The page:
In the 2001 movie Memento, for instance, our hero, played by Guy Pearce, has an aphasia of the mind wherein he can't make new memories and thus every twenty minutes or so, he suddenly has no idea where he is. Jonathan and Christopher Nolan create a similar scarcity of understanding in the mind of the audience member by telling the story backwards. Ergo, through the storytelling, they give the audience the very same disease suffered by the protagonist. For my money, this flick, made in 2000, rang us like a clarion bell into the new millennium, heralding a new kind of storytelling for a smarter kind of audience.
When discussing 2009's Where the Wild Things Are with cinematographer Emily Topper, we were mutually reminded of what it was actually like to be nine (horribly upsetting, traumatizingly emotional, an almost non-stop bummer, but for brief periods of exhilarating fort-building), which Spike Jonze captured by telling a story about an irrational person irrationally. The structure of that movie—let's do this, now let's do this, now I'm upset, now I'm psyched—transfers to us the viscera of childhood.
This is the final and oft-forgot piece of the puzzle in our craft: the use of the style and structure of the storytelling to mainline the story's emotional plasma into the bloodstream of the audience. If the main character feels impatient, make us impatient with your storytelling. And don't wimp out. Make us actually impatient with the story. in the best storytelling events, function IS form.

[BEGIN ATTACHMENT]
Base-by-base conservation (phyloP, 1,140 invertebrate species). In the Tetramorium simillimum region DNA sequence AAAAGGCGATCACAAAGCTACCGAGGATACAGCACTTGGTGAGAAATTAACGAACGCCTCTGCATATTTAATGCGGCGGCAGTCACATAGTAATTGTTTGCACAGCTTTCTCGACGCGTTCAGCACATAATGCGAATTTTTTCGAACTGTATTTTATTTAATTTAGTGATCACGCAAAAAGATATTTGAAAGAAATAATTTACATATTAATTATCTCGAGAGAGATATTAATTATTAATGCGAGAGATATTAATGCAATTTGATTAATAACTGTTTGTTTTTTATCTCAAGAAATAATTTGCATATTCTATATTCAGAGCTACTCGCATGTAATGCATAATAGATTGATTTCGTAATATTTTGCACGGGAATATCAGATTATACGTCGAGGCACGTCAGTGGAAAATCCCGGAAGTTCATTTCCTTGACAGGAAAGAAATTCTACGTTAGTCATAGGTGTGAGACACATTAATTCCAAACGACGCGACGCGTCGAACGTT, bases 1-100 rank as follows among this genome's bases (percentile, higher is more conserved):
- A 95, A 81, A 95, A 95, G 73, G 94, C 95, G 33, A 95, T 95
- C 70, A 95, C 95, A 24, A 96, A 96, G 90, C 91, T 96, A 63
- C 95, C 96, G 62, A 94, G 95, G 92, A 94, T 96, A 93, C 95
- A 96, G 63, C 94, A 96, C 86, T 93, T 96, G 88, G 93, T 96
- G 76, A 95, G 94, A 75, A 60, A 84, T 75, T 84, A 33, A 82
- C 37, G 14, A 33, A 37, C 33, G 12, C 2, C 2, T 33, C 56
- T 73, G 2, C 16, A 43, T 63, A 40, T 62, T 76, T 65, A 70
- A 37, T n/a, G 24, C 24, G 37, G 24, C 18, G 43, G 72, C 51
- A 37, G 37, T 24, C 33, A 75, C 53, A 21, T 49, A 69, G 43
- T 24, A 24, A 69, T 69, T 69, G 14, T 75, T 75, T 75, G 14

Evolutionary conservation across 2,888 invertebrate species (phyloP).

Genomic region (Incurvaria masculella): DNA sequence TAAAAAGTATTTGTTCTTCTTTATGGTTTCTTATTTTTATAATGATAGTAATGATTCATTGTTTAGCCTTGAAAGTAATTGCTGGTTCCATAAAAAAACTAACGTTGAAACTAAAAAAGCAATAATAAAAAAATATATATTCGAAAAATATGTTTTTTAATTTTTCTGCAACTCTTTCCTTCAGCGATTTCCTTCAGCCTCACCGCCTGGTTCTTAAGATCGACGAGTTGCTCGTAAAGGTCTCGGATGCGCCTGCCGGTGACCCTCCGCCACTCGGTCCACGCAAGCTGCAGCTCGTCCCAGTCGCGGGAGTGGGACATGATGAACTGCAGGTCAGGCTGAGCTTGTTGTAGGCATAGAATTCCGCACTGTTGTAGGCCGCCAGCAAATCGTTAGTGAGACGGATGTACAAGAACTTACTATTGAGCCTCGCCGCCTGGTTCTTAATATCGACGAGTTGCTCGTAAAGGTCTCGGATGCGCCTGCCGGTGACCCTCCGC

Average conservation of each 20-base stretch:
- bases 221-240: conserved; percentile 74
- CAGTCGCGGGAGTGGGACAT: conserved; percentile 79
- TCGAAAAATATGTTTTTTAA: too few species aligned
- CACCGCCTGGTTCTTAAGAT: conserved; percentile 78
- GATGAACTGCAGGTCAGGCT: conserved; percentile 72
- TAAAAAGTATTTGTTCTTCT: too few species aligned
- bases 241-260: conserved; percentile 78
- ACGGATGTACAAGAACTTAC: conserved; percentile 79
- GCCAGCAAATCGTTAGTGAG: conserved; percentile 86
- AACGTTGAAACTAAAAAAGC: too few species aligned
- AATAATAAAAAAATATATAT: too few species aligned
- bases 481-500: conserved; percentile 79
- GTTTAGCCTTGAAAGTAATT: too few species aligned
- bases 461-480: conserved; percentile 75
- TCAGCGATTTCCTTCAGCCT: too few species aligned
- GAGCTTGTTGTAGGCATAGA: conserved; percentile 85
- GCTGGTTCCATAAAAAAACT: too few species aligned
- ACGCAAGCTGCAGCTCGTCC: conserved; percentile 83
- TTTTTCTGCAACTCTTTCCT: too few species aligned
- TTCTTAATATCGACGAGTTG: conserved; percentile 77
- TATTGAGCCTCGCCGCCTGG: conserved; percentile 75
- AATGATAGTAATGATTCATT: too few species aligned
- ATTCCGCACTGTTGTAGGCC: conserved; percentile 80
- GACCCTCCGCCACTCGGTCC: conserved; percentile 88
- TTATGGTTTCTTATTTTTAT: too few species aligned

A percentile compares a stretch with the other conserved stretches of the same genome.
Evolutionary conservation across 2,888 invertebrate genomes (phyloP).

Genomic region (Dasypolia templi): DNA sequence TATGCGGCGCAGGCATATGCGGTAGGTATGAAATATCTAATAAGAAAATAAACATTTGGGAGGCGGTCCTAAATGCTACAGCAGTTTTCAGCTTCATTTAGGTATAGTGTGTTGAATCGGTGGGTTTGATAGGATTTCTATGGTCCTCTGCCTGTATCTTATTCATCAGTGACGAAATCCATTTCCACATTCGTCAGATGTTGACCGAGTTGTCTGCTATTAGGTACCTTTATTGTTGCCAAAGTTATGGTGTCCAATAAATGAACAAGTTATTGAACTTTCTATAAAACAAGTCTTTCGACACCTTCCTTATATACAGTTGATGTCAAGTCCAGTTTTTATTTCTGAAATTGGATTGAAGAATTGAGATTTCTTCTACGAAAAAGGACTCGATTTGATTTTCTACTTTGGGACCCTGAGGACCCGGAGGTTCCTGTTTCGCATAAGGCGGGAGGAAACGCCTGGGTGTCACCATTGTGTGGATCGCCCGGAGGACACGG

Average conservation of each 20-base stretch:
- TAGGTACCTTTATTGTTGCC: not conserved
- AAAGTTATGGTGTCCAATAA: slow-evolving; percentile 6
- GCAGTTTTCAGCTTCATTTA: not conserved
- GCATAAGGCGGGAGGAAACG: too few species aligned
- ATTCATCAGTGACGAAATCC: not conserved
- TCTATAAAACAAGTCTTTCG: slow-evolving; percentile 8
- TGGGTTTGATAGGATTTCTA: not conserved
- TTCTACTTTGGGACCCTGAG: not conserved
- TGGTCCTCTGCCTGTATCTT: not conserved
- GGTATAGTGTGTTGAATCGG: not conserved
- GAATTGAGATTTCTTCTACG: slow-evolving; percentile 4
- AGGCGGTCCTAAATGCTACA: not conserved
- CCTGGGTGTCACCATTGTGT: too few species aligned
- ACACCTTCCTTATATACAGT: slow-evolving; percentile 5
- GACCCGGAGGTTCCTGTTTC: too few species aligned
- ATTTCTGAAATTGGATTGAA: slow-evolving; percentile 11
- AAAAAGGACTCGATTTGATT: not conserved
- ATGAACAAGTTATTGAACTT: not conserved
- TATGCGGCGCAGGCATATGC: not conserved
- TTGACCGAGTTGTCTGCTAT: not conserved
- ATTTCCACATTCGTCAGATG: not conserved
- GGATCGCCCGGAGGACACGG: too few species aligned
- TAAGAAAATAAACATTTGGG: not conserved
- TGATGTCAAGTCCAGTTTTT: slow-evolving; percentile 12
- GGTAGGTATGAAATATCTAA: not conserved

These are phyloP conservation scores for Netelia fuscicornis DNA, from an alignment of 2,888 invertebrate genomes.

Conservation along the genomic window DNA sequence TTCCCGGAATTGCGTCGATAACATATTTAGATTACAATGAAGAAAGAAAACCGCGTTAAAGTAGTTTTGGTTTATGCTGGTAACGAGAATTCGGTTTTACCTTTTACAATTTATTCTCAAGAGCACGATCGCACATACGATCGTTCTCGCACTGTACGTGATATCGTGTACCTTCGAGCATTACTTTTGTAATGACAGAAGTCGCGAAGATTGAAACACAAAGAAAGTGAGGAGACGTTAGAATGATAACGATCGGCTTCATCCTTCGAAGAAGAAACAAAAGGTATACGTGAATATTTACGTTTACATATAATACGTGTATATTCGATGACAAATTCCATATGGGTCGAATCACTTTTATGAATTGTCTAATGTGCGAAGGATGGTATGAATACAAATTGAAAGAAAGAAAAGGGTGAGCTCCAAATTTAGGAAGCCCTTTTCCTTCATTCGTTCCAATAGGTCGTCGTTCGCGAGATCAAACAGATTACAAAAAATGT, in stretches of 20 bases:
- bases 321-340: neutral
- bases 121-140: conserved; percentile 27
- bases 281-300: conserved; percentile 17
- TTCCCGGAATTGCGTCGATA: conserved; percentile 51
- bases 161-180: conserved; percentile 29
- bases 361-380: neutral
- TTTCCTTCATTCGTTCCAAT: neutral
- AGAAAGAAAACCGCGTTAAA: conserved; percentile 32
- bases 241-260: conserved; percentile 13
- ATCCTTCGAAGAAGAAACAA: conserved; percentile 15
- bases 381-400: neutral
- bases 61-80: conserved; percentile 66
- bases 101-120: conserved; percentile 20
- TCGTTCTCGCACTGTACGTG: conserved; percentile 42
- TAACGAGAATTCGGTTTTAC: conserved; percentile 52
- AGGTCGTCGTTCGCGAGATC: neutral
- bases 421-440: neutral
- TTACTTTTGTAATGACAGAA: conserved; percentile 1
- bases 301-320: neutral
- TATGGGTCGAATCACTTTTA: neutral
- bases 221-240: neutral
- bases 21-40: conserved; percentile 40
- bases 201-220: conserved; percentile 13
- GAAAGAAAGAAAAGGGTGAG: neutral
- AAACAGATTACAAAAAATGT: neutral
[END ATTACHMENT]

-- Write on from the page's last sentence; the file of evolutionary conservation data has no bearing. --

And it's an old idea. Virgil and Ovid were no slouches with the quill (chisel?). Virgil once wrote Quadrupedante putrem sonitu quatit ungula campum or “The horses' hooves with four-fold beat did shake the crumbling plain.” Now, say the Latin out loud (Latin is kind of like Spanish, you pronounce it how it's spelled... so just sound it out... Oh, and there's a hard G in "ungula"). Repeat it a couple of times until you can say it well and at an even pace. Do you hear them? Say it in a James Earl Jones voice. Hear them now? It's the horses hooves on the plain! They're embedded in the consonants of the words themselves. The image of the poetry is embedded in the way you say it. It's so exquisite!
It makes me shiver. It makes me want to find a production of Waiting for Godot.
My father, Patrick Hughes, left the priesthood in 1972 on the same day he married my mother. Then he became a documentarian, producing slideshows that exposed corporate greed, drove down stock prices of the most egregious multinational conglomerates and generally drew the ire of tall buildings and Wall Street.